I sometimes get curious about an old game or early internet artifact I ran into as a kid growing up with the early internet. This gem found itself onto my 90s computer and managed to keep a special place in my heart for 30 years. Until 2023 when I was curious to give it a try, thinking it’d be a cool game to play with Robin. To my surprise, it has never found its way into the Abandonware scene in its full form, only the shareware version is available. The shareware version is all I ever got my hands on at the school bus stop floppy exchange program. The easiest way I found to emulate it, and fortunately the best, is using web technologies. And so here it is:
Playing again today, it definitely still holds up as a solid turn based strategy game. A genre that is criminally underappreciated. I’m always a fan of a game that invites serious consideration to your next step, but chess has never done it for me. PBEM (Play By EMail) games are on a whole other level, having several hours to several days to take 1 turn forces you to think on a whole other level deep into the game mechanics.
Even if Capture the Flag isn’t appealing to you, it’s cool to poke around in the menus and see what the computer scene was like 30 years ago. The list of players is literally a text file maintained by hand. Oh wow! they’ve got a website!
Oh wow! It still works, and I might still be able to buy the full game!
The instructions look reasonably current. Well, I know what I need to do. I have to admit I absolutely love the idea of having such an e-commerce interaction from a website preserved in amber.
And so a couple of days later, I was the proud owner of a fully licensed version of Capture the Flag! Hell Yeah!
This one shall remain a screenshot 🙂
file timestamps from 1996!
I asked the game developer, Richard Carr if he would be so kind as to answer a few questions about the game and his experience making it, and he kindly took some time to do just that. I was interested in hearing his story of how such a treasured memory to so many came to be born.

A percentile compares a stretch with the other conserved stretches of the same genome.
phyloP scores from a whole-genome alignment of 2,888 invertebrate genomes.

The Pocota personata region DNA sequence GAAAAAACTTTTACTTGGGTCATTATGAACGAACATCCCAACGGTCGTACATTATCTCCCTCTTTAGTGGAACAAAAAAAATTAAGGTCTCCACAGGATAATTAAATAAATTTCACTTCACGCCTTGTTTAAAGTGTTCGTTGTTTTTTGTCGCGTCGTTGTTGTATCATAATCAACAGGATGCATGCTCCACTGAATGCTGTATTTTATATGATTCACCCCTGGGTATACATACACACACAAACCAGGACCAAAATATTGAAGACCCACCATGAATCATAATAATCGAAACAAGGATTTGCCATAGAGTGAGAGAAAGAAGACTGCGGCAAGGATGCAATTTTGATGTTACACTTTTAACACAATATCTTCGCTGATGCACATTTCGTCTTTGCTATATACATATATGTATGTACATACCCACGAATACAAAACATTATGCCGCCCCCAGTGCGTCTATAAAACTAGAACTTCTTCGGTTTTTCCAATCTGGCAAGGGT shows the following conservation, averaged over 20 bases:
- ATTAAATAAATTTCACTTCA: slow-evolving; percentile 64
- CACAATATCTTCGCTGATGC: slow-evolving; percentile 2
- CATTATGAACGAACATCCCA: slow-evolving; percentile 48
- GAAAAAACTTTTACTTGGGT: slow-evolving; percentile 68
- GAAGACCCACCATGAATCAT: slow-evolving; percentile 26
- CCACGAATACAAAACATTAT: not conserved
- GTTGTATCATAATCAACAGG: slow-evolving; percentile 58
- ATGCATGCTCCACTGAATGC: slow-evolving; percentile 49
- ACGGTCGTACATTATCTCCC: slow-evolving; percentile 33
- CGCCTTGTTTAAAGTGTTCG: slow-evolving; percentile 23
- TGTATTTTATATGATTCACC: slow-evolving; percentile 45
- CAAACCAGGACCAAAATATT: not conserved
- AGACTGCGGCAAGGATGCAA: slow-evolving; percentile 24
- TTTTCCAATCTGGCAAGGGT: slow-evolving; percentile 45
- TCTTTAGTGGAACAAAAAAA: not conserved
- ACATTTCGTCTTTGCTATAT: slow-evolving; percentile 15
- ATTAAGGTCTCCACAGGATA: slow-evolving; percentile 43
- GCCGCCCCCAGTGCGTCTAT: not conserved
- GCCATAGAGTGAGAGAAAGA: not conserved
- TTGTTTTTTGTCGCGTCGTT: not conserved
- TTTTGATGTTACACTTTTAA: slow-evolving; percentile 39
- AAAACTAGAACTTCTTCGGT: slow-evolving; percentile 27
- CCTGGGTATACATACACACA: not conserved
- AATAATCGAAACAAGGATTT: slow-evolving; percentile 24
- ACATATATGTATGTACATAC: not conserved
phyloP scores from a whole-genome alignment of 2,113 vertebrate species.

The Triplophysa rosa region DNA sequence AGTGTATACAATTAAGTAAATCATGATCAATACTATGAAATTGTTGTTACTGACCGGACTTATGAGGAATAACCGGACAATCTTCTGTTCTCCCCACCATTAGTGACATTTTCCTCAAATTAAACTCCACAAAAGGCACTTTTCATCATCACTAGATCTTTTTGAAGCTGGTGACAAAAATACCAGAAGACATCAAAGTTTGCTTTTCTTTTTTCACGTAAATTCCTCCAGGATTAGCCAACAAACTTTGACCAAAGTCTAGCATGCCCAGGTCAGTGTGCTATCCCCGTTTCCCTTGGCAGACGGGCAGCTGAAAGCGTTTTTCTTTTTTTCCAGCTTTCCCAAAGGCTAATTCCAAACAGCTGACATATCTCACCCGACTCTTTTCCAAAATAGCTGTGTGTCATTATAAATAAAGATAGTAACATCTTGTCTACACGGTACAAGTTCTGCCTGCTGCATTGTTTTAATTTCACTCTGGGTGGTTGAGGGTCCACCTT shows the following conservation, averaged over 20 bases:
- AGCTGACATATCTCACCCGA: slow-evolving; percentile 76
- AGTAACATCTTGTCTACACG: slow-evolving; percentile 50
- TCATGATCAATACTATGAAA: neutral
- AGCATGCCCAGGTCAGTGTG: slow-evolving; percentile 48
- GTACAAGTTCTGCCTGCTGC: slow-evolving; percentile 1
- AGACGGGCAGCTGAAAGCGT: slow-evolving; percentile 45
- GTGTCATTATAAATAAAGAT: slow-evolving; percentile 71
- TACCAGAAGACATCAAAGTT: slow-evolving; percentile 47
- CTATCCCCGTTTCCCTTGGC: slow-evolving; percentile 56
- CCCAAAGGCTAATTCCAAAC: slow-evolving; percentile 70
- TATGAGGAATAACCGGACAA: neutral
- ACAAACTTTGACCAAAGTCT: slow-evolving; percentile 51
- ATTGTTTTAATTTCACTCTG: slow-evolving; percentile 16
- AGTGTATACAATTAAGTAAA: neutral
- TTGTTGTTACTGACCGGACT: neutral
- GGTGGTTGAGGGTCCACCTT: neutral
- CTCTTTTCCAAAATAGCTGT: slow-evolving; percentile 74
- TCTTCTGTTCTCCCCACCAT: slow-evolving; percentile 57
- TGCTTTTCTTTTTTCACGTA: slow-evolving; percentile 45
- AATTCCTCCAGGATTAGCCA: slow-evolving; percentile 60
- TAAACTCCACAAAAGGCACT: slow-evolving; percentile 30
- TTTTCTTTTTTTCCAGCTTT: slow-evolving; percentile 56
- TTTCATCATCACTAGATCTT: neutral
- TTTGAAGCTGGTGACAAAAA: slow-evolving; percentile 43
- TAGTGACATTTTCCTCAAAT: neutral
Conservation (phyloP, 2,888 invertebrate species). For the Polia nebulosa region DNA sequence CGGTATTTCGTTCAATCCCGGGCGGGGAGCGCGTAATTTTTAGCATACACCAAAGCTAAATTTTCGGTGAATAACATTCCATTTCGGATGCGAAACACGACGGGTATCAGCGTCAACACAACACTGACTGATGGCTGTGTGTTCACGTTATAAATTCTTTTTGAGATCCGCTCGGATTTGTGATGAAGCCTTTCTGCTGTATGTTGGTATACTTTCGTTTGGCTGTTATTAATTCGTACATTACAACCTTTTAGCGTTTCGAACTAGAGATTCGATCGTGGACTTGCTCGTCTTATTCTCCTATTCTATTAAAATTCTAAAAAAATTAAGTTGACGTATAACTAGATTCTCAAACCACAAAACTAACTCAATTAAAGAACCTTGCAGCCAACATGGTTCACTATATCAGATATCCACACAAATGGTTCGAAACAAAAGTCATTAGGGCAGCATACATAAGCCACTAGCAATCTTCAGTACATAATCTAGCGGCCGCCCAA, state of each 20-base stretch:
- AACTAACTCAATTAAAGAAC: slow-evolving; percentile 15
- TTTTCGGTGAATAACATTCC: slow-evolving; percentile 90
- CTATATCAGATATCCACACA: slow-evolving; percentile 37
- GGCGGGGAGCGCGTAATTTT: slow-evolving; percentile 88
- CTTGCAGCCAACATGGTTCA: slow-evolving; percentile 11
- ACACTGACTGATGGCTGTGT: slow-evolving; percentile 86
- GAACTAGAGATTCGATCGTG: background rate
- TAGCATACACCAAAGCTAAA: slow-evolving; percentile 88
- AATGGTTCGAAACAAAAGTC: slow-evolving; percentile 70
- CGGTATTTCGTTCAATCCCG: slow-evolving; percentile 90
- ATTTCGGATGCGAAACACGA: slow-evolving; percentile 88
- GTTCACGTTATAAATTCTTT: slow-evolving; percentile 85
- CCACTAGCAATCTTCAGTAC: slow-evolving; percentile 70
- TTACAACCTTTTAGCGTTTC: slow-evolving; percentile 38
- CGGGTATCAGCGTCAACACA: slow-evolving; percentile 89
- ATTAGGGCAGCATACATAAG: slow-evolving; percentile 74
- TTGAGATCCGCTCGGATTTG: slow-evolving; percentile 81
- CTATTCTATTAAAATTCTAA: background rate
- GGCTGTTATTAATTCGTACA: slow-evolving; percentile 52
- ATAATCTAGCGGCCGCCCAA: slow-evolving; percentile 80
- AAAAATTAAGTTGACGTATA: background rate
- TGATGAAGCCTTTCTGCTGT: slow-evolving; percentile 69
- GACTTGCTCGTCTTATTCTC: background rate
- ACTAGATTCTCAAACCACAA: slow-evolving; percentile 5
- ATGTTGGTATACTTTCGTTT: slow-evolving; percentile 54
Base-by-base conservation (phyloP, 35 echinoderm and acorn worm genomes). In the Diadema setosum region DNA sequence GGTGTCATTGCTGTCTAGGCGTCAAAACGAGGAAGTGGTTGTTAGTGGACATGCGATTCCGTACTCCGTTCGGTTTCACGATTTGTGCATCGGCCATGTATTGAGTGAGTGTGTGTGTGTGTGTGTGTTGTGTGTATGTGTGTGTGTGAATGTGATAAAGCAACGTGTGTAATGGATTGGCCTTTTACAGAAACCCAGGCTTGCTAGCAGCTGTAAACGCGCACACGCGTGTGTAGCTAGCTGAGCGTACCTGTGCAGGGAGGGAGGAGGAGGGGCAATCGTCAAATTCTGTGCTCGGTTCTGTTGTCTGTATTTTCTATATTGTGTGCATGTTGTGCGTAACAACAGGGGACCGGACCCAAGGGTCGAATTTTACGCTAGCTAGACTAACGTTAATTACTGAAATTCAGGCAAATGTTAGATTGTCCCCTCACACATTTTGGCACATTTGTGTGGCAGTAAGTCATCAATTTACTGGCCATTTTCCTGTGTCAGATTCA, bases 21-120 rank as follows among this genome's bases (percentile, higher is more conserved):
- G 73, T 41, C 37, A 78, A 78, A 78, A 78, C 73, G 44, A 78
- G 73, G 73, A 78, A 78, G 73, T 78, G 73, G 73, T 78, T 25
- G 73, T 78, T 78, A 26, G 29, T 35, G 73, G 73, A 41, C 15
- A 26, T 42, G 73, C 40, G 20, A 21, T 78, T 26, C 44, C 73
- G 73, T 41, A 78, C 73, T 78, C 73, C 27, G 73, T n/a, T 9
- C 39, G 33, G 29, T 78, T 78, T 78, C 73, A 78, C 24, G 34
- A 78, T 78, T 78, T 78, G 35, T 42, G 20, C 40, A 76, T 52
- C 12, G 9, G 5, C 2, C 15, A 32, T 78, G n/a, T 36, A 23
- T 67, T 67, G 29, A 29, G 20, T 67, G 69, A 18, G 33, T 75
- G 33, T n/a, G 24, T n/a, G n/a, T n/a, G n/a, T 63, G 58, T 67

Richard Carr, solid guy
I was curious to know how Rich learned programming, he has a degree in Computer Science he got from Cal Poly in the 70s. So formal training. He learned on punch cards and had many positive thing to say about how much easier it is to program today (he helps his grand kids on Khan Academy). He did not like all the Math, Physics and Chemistry he had to do, he just wanted to program. That resonated with my own experience :).
He came up with the idea for Capture the Flag from watching his older brother play it in real life as a Scout, and playing several turned based strategy board games.
He developed the game over 2 to 3 years, using C and a little assembly. He got it working and spent a lot of time testing and refining before release. In the 90s you had better ship a finished product. He did make a point to tell me that the A.I. does not cheat. To illustrate both the development effort, and his dedication to the fairness of the game. This point was well received, I’m often fuming playing against AIs which are obviously cheating so they’re easier to program.
I asked for some vague notions of how financially successful the game was, he told me it was enough to live off of the first year and that it slowed down after this. Today he sells 2 to 3 a month, mostly to nostalgics like me who are now adults with a Paypal account. Back then he received several awards for the game which helped make it financially viable. He did say that he might have been too generous with the shareware version, I couldn’t disagree, I felt perfectly happy with the one level :).
He went on to build several other games, but they were not well received by the reviewers, and the market had moved on. I could relate with the seemingly random ways in which projects are received by any audience. Sometimes you pour your heart into something and no one care, other times you mess around scratching an itch and it blows up. That is his only project that made such a splash, he landed a job from the skills he had acquired on his subsquent less successful game projects, so it wasn’t all lost.
He didn’t realize the impact that the game had in the world until years later. He first made a game that he wanted to play, but he was definitely proud of it.
I was wondering if he was still 100% optimistic about technology the way we all were in the 90s, and he was by and large. He is amazed by technology, the and the tools that civilization keeps building upon. But he did think phones and social media are having a negative impact. This only came up when I asked if he had IT wisdom, or even life wisdom he wanted to share, the conversation moved to the topic of parenting and he certainly had some to share on this.
It was super nice of him to indulge the curiosity of a fan of his work. Throughout the conversation I had the feeling I was talking with a good person who is way into computers.
Is how long it took before he discovered the arcade is actually more than a piece of furniture. He is still figuring out the controls as he is used to the iPad where there is little to no indirection between the controls and the output.